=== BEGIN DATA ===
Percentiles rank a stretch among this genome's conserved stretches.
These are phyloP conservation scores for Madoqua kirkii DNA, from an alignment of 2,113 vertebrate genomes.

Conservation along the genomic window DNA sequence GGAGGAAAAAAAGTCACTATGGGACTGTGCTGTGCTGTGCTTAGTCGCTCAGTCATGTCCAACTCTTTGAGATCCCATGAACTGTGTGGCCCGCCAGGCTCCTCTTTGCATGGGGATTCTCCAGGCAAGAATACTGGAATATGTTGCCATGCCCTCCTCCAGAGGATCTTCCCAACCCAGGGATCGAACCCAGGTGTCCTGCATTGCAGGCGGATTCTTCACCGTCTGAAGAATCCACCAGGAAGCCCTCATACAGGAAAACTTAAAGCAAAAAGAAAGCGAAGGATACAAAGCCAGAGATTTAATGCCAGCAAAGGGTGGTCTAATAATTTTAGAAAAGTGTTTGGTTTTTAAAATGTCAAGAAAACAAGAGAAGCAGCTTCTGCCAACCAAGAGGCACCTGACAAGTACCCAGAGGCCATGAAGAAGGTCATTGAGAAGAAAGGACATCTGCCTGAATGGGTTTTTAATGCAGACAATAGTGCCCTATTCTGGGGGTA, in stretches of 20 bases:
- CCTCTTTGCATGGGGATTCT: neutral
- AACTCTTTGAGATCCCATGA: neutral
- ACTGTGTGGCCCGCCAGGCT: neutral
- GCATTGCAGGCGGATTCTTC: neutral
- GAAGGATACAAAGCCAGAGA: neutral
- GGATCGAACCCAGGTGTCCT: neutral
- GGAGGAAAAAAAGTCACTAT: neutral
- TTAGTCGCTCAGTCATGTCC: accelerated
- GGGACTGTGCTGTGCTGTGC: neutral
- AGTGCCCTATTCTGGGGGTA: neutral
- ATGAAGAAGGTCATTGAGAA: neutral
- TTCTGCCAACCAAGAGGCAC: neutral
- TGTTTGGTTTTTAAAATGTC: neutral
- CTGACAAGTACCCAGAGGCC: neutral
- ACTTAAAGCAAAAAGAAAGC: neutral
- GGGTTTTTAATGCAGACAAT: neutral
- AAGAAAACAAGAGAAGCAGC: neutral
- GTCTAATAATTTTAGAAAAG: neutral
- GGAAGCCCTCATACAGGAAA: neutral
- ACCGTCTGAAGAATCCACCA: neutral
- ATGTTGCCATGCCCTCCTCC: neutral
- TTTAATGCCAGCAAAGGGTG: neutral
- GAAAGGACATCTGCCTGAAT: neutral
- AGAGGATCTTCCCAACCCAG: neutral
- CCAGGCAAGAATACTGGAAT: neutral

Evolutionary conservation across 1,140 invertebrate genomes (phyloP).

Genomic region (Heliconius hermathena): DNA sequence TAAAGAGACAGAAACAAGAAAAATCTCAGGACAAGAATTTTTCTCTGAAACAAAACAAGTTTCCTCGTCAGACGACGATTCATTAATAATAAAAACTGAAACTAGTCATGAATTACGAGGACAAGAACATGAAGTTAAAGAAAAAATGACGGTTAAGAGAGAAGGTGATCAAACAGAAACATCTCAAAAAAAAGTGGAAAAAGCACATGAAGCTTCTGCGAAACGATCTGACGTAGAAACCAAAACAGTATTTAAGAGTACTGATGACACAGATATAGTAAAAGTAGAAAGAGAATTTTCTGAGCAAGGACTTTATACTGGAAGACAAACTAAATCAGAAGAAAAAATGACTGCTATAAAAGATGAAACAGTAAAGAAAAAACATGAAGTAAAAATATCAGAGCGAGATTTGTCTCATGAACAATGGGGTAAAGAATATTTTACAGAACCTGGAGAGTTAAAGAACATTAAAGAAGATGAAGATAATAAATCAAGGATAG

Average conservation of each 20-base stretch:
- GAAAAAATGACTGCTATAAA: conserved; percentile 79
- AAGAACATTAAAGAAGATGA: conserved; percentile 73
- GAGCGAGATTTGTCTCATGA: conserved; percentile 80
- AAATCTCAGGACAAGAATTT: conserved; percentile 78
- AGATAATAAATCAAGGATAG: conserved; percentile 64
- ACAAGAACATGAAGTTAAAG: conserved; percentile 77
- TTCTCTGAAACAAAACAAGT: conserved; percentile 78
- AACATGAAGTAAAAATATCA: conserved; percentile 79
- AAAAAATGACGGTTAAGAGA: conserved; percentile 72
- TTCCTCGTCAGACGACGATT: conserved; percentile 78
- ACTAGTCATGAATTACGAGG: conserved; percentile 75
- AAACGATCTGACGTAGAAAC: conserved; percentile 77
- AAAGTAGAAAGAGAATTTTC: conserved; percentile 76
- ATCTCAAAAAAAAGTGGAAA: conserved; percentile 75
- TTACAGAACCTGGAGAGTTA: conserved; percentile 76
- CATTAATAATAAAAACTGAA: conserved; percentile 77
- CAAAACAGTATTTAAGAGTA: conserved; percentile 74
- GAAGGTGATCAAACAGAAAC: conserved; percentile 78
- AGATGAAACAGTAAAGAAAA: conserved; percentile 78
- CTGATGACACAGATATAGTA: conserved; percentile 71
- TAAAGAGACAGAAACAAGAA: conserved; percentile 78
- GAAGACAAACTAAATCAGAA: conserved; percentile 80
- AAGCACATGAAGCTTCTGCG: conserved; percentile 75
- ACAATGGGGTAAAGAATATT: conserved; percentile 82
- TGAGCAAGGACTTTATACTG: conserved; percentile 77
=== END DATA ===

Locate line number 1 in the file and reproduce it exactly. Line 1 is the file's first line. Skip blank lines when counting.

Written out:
Percentiles rank a stretch among this genome's conserved stretches.